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What's next for P3s for state and local infrastructure?

U.S. Congressman Paul Ryan (R-WI) recently indicated that he thinks the states should have more latitude to use tolling to fund roadways.  As chairman of the House Committee on Ways and Means, Ryan oversees the federal highway trust fund, which is due to go broke in May due to a drop in gas tax revenues.

Of course, where there’s discussion of tolling, discussion of public-private partnerships (P3s) is not far behind.  According to the National Conference of State Legislatures (NCSL), 42 states and the District of Columbia already have tolling authorities in place (as of 2013).  Twenty of those states have privately operated tolling facilities.

However, major toll road concessions tend to be the domain of global mega-corporations with convoluted and (often times) controversial financing schemes.  But, the state and local architecture, engineering, and construction (AEC) market is taking tentative steps toward P3 arrangements for other types of infrastructure.  For example, Indianapolis is finalizing a $1.6 billion arrangement with Paris concern for an integrated justice facility.  This is one of the highest profile contracts in what might be an emerging trend of “social infrastructure” partnerships at the sub-federal levels.  In fact, a whole summit was recently dedicated to the topic.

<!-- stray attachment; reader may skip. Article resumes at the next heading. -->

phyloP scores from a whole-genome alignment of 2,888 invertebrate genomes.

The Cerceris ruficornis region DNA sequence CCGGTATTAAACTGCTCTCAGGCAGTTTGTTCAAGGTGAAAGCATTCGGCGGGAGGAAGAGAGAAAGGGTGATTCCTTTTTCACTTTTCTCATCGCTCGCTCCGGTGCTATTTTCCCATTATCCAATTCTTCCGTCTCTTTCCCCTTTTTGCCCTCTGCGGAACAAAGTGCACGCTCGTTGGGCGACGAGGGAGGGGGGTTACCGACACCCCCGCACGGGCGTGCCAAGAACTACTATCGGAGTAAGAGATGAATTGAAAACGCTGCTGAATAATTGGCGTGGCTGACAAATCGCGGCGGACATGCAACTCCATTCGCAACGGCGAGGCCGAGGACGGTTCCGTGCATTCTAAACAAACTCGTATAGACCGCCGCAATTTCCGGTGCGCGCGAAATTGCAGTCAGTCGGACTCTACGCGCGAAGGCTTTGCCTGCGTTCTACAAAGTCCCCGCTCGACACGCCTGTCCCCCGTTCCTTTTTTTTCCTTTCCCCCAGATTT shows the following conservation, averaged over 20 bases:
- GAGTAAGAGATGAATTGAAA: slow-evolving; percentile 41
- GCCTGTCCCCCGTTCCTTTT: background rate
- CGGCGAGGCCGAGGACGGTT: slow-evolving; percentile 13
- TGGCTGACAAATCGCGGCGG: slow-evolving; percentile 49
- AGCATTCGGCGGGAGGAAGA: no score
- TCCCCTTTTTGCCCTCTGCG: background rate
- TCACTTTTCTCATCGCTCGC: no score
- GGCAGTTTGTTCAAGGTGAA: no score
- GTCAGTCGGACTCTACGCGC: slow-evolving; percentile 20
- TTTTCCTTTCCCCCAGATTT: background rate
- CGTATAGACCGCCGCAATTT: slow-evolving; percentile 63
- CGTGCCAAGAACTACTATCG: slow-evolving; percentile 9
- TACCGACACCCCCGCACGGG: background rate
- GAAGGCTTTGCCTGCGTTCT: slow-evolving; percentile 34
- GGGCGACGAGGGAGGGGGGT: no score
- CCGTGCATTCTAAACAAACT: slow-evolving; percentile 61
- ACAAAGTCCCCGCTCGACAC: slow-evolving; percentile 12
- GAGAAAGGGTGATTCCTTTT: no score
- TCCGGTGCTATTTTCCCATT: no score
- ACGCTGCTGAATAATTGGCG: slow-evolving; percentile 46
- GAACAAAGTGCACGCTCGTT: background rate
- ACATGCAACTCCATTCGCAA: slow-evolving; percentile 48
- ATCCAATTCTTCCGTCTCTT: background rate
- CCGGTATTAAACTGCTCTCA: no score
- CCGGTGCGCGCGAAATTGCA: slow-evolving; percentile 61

Senior strategists for AEC firms will need to familiarize themselves with the types of P3 arrangements in play and the risks they entail.  Fortunately, Brookings has done some great work in this area. (See Brookings chart below.)

 Figure 1. Different Levels of Private Sector Engagement in PPP Contracts

 

 

 

 

 

 

 

 

 

However, given the fact that P3 failures can result in billion dollar losses for one party or the other, the debate often gets bogged down in who assumes most of the risk—the contractor or the taxpayers.  Firms that seek to maximize the win-win aspect of P3s should focus on usage projections.  Any public facility with a strong fee-for-service revenue stream (e.g., courts, jails, parking garages, parks, etc.) can be a target for a P3 arrangement.  Yet, the long-term success of any deal will depend on complex usage forecasts based on population growth, crime rates, and so forth.  Any forecast—especially one tied to political winds—looking more than a few years out becomes highly speculative.

Deltek’s Take

  • Even the most elegant and politically savvy P3 arrangement will fail if revenue projections based on overly optimistic usage fees come up short.  Somebody will be left holding the bag.
  • Contractors should seek a P3 relationship where the buyer holds enough risk to ensure honest appraisal of future usage of the facility but not so much that incumbent and future politicians run the risk of being accused of giving away the store to the contractor.  Privatization watchdog groups are becoming ever-more vigilant and effective in their ability to inflict political and legal pain on parties to bad P3s.
  • Taking lessons learned from past P3 failures, an emerging concept of “availability-payment” is intended to balance the contractor’s need for compensation with the public’s need for contractor performance, but the model has only just begun to be tested in the real world.

 

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